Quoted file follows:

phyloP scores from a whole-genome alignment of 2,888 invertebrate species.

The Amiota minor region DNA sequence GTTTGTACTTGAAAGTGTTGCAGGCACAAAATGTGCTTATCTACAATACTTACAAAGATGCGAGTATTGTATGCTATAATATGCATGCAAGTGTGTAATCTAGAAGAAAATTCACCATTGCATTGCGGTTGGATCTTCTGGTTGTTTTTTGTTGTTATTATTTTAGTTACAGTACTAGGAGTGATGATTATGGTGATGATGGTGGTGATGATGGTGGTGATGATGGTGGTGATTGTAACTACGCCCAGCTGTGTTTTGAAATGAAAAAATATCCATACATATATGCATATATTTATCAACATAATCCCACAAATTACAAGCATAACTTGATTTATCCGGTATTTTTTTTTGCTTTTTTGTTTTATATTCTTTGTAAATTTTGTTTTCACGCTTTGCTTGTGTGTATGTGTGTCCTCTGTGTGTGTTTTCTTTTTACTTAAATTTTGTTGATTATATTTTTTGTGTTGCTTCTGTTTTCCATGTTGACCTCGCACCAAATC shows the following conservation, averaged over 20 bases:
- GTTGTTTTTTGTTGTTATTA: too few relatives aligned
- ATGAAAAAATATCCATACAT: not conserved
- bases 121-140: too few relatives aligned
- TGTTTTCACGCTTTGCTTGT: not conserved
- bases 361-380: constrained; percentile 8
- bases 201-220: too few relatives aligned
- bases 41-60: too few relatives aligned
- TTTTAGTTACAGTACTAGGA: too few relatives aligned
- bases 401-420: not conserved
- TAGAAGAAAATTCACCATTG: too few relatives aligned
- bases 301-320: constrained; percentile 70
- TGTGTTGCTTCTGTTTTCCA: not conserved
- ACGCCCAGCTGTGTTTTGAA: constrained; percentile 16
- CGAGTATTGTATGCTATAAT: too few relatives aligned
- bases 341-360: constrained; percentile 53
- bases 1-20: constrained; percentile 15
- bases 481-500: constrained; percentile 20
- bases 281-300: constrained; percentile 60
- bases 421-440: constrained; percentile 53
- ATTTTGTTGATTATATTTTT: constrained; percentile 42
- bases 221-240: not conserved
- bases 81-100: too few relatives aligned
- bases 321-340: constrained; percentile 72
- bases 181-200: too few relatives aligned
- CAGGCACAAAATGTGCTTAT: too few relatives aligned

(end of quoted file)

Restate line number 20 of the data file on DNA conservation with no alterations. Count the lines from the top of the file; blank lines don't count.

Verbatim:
- bases 281-300: constrained; percentile 60